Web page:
|Evanescence singer Amy Lee commands the stage at the Tweeter Center Friday night. (jason johns for the boston globe)|
Evanescence, Korn rule 'Family Values' metal fest
MANSFIELD -- When it comes to the "Family Values Tour" it's good to have strong parental figures.
Friday night Jonathan Davis of Korn and Amy Lee of Evanescence ably presided over the Tweeter Center as twisted patriarch and matriarch of the long-running metal fest.
Although light is clearly not a friend, Evanescence managed to bring its brand of grandiose gloom to life before sunset with a sharp 65-minute set that earned the grudging respect of the metal faithful.
With one of the most tensile voices and widest ranges in rock, whirling frontwoman Lee meshed sound and vision with ceaseless energy. If some of the songs too closely resembled one another -- thanks to similar patterns of attack-dog guitar and chugging grooves -- Lee's passion put the tunes over. "Call Me When You're Sober" was a seething highpoint, with Lee heaving and hurling her bitterness like so much china at a betrayer's head.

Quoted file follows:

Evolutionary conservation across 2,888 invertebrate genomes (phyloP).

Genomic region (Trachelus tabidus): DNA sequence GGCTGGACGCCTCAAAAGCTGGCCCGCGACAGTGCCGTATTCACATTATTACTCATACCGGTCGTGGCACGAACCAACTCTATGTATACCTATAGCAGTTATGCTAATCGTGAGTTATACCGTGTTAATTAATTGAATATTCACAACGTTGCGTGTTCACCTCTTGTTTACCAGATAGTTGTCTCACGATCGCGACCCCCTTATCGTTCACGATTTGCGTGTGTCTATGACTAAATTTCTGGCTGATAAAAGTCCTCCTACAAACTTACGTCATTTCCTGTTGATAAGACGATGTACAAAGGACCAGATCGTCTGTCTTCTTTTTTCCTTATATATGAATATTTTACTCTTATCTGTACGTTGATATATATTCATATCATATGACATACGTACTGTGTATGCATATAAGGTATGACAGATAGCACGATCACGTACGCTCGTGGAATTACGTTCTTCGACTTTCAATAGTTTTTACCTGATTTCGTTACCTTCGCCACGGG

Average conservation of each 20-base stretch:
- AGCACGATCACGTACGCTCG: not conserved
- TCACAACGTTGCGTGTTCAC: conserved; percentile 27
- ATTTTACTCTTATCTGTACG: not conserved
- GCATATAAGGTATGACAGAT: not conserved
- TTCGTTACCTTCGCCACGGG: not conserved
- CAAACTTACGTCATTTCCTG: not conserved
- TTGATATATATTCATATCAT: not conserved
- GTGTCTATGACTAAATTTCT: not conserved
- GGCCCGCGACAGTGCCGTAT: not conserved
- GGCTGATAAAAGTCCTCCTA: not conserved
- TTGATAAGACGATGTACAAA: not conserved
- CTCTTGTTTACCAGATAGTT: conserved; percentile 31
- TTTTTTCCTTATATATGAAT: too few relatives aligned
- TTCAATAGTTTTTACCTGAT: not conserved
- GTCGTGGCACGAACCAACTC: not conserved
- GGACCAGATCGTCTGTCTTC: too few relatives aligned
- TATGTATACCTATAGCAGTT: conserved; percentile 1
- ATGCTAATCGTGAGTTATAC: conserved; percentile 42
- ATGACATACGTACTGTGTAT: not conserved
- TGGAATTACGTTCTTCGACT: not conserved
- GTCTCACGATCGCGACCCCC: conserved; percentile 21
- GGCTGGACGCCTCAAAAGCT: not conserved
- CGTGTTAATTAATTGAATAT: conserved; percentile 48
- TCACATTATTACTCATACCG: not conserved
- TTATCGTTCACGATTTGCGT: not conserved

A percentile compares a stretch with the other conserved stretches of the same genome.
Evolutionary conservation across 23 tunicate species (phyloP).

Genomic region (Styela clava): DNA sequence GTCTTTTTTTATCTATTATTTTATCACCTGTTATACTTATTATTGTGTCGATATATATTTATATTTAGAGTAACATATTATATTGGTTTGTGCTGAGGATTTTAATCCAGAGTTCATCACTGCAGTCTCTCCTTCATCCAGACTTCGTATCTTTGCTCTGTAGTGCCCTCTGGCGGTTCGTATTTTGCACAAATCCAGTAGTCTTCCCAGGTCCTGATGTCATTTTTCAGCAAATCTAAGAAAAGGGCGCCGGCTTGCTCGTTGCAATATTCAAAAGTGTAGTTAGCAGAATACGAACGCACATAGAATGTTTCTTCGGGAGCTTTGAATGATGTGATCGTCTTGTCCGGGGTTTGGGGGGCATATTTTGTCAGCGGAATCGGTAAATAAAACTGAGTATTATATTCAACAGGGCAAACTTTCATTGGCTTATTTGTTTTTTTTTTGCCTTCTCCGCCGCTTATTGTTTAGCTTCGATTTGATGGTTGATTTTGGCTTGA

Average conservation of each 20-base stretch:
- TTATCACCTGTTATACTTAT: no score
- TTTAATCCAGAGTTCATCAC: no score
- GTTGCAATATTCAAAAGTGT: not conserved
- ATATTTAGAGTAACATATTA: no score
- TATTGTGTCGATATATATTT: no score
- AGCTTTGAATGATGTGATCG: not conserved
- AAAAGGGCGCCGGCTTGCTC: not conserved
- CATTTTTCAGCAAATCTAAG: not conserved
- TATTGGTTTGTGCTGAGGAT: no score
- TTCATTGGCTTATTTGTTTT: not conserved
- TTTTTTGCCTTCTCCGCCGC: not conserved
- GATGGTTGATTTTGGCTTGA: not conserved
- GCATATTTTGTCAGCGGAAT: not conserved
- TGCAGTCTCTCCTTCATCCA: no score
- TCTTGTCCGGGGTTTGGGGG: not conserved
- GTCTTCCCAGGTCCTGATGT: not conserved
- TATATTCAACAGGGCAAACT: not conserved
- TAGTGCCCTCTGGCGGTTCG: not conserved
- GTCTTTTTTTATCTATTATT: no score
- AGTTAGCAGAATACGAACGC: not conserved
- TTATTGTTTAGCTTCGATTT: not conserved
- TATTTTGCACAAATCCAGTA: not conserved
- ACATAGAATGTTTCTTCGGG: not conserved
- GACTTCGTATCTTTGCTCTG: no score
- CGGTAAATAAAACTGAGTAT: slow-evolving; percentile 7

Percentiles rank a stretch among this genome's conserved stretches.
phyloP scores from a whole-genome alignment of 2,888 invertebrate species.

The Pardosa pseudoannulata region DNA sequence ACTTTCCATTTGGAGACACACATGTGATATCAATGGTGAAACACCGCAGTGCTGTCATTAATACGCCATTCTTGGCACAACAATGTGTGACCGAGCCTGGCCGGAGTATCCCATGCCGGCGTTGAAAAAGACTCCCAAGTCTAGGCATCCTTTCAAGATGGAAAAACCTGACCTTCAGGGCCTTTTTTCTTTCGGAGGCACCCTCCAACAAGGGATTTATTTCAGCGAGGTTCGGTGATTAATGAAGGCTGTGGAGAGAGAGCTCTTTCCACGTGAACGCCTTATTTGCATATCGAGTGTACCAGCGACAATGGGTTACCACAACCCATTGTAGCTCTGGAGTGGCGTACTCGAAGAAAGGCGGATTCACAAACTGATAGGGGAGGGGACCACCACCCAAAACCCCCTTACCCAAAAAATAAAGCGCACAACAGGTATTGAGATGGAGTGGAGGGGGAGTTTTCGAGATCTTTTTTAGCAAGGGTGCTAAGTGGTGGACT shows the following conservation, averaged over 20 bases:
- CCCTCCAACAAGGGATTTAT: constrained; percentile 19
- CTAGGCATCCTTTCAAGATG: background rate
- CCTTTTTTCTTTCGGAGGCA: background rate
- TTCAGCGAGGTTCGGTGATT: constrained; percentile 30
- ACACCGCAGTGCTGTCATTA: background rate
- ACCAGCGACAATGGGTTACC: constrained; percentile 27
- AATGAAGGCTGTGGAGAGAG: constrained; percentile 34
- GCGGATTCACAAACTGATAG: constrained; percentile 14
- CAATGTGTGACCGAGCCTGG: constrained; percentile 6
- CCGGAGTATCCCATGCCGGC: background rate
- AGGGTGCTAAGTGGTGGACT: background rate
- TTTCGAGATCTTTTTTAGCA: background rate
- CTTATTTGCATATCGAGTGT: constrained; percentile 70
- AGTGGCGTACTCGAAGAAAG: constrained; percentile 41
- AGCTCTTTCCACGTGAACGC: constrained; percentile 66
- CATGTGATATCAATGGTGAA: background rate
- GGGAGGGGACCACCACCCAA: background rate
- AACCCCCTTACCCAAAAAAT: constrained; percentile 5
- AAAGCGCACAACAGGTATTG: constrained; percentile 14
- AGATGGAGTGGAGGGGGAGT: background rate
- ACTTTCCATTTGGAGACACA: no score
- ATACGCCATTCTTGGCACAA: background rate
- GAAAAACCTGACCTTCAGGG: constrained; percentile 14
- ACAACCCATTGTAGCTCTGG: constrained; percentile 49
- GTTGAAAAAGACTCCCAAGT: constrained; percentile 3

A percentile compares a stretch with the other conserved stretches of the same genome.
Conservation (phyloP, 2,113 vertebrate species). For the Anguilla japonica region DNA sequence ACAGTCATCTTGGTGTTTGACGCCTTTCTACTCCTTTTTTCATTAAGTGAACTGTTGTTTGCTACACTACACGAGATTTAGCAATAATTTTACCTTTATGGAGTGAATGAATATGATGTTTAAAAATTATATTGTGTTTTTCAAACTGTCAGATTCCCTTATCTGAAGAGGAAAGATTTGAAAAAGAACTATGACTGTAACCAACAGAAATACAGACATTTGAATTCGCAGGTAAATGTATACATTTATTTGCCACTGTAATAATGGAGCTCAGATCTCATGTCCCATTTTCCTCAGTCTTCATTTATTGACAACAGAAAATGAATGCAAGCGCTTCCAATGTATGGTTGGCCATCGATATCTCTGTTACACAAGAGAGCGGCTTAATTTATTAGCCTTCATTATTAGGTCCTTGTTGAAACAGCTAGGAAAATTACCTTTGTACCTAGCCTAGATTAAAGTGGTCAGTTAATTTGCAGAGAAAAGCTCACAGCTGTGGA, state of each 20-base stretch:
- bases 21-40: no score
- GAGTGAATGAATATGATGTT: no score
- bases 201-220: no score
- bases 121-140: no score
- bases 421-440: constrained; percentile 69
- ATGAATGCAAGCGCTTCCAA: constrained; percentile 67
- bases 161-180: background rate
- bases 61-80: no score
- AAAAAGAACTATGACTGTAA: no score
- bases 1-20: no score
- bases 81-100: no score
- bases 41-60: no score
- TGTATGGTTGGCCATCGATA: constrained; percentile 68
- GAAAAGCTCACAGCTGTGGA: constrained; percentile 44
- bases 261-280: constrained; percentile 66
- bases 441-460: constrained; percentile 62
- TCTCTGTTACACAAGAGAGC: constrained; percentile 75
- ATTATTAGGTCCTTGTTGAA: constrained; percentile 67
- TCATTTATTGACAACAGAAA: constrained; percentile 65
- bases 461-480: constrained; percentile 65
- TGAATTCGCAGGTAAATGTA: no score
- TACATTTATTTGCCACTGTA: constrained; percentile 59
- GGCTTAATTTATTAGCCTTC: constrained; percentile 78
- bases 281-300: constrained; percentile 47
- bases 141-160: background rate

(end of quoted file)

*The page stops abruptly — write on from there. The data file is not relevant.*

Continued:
While there was some halfhearted crowd-surfing in the stage-front pit for Evanescence, this was clearly Korn's crowd. The Southern California nu-metallurgists may no longer enjoy the heat of their '90s heyday -- the venue was about three-quarters full -- but no one can accuse them of mailing it in.
If Lee's presence was electric, Davis and his headbanging, stage-roaming, wildly grinning compadres were downright manic. Clad in a black kilt and sleeveless T-shirt, the gaunt frontman wheeled around uncontrollably, barking, screaming -- and occasionally taking oxygen breaks -- during a taut 90-minute set.
On a bleak industrial stage, featuring bare scaffolding and a wall of lights, songs like the stomping opener "Here to Stay" and the tremor-inducing "Dead Bodies Everywhere" featured all of the creeping unease, innard-rearranging bass-drum punishment, and intricately mannered Davis psychosis fans have come to know and be freaked out by.
The boundary between catharsis and cacophony was breached several times but never irreparably. A cover of Pink Floyd's "Another Brick in the Wall" (parts 1 and 3) was epic, and closers "Freak on a Leash" and "Blind" brought Davis to the straitjacket edge.
A major traffic jam prevented seeing any of the bands on the substantial undercard.